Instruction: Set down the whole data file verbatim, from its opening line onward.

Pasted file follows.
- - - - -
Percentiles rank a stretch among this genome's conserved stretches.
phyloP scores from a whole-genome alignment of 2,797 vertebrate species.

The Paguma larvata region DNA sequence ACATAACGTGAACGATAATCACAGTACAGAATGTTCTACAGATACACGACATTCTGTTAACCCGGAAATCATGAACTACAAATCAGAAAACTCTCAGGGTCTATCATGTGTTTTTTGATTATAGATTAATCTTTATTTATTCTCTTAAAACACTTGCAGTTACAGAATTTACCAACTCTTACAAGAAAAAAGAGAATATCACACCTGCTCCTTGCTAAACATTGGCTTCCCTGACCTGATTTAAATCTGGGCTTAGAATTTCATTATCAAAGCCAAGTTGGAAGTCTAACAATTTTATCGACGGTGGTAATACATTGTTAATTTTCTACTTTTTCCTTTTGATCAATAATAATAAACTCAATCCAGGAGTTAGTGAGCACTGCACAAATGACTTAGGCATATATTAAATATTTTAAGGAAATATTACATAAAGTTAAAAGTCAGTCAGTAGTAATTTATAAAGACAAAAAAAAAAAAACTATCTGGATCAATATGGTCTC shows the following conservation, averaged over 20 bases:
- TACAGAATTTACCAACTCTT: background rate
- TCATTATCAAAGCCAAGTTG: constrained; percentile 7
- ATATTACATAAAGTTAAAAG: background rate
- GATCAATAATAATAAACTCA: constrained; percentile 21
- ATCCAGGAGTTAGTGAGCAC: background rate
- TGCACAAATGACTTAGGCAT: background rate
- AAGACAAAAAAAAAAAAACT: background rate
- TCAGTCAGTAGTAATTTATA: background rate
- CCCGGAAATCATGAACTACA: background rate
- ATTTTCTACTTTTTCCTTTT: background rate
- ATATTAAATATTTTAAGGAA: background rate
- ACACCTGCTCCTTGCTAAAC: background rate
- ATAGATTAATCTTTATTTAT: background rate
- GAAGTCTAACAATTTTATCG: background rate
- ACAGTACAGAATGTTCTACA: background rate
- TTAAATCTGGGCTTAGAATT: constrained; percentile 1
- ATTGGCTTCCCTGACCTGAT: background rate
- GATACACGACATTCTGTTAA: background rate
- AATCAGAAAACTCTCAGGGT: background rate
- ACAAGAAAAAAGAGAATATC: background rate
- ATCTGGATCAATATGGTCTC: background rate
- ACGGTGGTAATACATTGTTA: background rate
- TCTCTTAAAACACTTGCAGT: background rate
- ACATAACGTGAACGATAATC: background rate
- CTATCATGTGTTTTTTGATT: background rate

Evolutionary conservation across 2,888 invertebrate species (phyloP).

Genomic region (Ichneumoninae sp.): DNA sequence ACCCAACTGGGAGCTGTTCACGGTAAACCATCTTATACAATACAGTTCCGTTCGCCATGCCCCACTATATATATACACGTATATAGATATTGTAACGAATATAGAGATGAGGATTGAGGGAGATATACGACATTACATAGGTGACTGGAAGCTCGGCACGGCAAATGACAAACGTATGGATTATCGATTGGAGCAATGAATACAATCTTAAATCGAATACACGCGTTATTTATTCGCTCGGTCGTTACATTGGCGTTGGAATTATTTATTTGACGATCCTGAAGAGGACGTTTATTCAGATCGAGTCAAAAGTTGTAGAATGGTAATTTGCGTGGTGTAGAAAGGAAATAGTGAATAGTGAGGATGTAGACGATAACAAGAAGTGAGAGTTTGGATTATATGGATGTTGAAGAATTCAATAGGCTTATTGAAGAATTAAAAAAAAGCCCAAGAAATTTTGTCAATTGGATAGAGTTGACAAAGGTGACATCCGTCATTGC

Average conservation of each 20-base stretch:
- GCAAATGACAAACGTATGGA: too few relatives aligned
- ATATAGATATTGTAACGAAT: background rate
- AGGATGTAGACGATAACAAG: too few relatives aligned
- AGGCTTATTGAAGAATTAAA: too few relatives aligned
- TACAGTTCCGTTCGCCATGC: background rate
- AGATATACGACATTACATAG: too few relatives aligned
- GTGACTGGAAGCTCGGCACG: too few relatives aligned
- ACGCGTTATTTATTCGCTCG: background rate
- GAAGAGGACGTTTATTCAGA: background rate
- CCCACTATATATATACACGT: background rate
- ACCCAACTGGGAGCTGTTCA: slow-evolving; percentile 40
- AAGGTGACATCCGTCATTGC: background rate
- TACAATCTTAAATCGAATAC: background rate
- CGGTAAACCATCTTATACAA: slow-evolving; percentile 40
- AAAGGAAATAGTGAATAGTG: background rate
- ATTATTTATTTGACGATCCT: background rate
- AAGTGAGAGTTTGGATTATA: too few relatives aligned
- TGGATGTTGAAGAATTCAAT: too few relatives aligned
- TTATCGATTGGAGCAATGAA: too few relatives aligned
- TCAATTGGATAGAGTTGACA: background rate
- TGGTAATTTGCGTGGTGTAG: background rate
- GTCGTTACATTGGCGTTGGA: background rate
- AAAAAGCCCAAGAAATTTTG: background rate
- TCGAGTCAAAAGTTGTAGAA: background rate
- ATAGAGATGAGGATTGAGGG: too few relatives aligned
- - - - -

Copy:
Percentiles rank a stretch among this genome's conserved stretches.
phyloP scores from a whole-genome alignment of 2,797 vertebrate species.

The Paguma larvata region DNA sequence ACATAACGTGAACGATAATCACAGTACAGAATGTTCTACAGATACACGACATTCTGTTAACCCGGAAATCATGAACTACAAATCAGAAAACTCTCAGGGTCTATCATGTGTTTTTTGATTATAGATTAATCTTTATTTATTCTCTTAAAACACTTGCAGTTACAGAATTTACCAACTCTTACAAGAAAAAAGAGAATATCACACCTGCTCCTTGCTAAACATTGGCTTCCCTGACCTGATTTAAATCTGGGCTTAGAATTTCATTATCAAAGCCAAGTTGGAAGTCTAACAATTTTATCGACGGTGGTAATACATTGTTAATTTTCTACTTTTTCCTTTTGATCAATAATAATAAACTCAATCCAGGAGTTAGTGAGCACTGCACAAATGACTTAGGCATATATTAAATATTTTAAGGAAATATTACATAAAGTTAAAAGTCAGTCAGTAGTAATTTATAAAGACAAAAAAAAAAAAACTATCTGGATCAATATGGTCTC shows the following conservation, averaged over 20 bases:
- TACAGAATTTACCAACTCTT: background rate
- TCATTATCAAAGCCAAGTTG: constrained; percentile 7
- ATATTACATAAAGTTAAAAG: background rate
- GATCAATAATAATAAACTCA: constrained; percentile 21
- ATCCAGGAGTTAGTGAGCAC: background rate
- TGCACAAATGACTTAGGCAT: background rate
- AAGACAAAAAAAAAAAAACT: background rate
- TCAGTCAGTAGTAATTTATA: background rate
- CCCGGAAATCATGAACTACA: background rate
- ATTTTCTACTTTTTCCTTTT: background rate
- ATATTAAATATTTTAAGGAA: background rate
- ACACCTGCTCCTTGCTAAAC: background rate
- ATAGATTAATCTTTATTTAT: background rate
- GAAGTCTAACAATTTTATCG: background rate
- ACAGTACAGAATGTTCTACA: background rate
- TTAAATCTGGGCTTAGAATT: constrained; percentile 1
- ATTGGCTTCCCTGACCTGAT: background rate
- GATACACGACATTCTGTTAA: background rate
- AATCAGAAAACTCTCAGGGT: background rate
- ACAAGAAAAAAGAGAATATC: background rate
- ATCTGGATCAATATGGTCTC: background rate
- ACGGTGGTAATACATTGTTA: background rate
- TCTCTTAAAACACTTGCAGT: background rate
- ACATAACGTGAACGATAATC: background rate
- CTATCATGTGTTTTTTGATT: background rate

Evolutionary conservation across 2,888 invertebrate species (phyloP).

Genomic region (Ichneumoninae sp.): DNA sequence ACCCAACTGGGAGCTGTTCACGGTAAACCATCTTATACAATACAGTTCCGTTCGCCATGCCCCACTATATATATACACGTATATAGATATTGTAACGAATATAGAGATGAGGATTGAGGGAGATATACGACATTACATAGGTGACTGGAAGCTCGGCACGGCAAATGACAAACGTATGGATTATCGATTGGAGCAATGAATACAATCTTAAATCGAATACACGCGTTATTTATTCGCTCGGTCGTTACATTGGCGTTGGAATTATTTATTTGACGATCCTGAAGAGGACGTTTATTCAGATCGAGTCAAAAGTTGTAGAATGGTAATTTGCGTGGTGTAGAAAGGAAATAGTGAATAGTGAGGATGTAGACGATAACAAGAAGTGAGAGTTTGGATTATATGGATGTTGAAGAATTCAATAGGCTTATTGAAGAATTAAAAAAAAGCCCAAGAAATTTTGTCAATTGGATAGAGTTGACAAAGGTGACATCCGTCATTGC

Average conservation of each 20-base stretch:
- GCAAATGACAAACGTATGGA: too few relatives aligned
- ATATAGATATTGTAACGAAT: background rate
- AGGATGTAGACGATAACAAG: too few relatives aligned
- AGGCTTATTGAAGAATTAAA: too few relatives aligned
- TACAGTTCCGTTCGCCATGC: background rate
- AGATATACGACATTACATAG: too few relatives aligned
- GTGACTGGAAGCTCGGCACG: too few relatives aligned
- ACGCGTTATTTATTCGCTCG: background rate
- GAAGAGGACGTTTATTCAGA: background rate
- CCCACTATATATATACACGT: background rate
- ACCCAACTGGGAGCTGTTCA: slow-evolving; percentile 40
- AAGGTGACATCCGTCATTGC: background rate
- TACAATCTTAAATCGAATAC: background rate
- CGGTAAACCATCTTATACAA: slow-evolving; percentile 40
- AAAGGAAATAGTGAATAGTG: background rate
- ATTATTTATTTGACGATCCT: background rate
- AAGTGAGAGTTTGGATTATA: too few relatives aligned
- TGGATGTTGAAGAATTCAAT: too few relatives aligned
- TTATCGATTGGAGCAATGAA: too few relatives aligned
- TCAATTGGATAGAGTTGACA: background rate
- TGGTAATTTGCGTGGTGTAG: background rate
- GTCGTTACATTGGCGTTGGA: background rate
- AAAAAGCCCAAGAAATTTTG: background rate
- TCGAGTCAAAAGTTGTAGAA: background rate
- ATAGAGATGAGGATTGAGGG: too few relatives aligned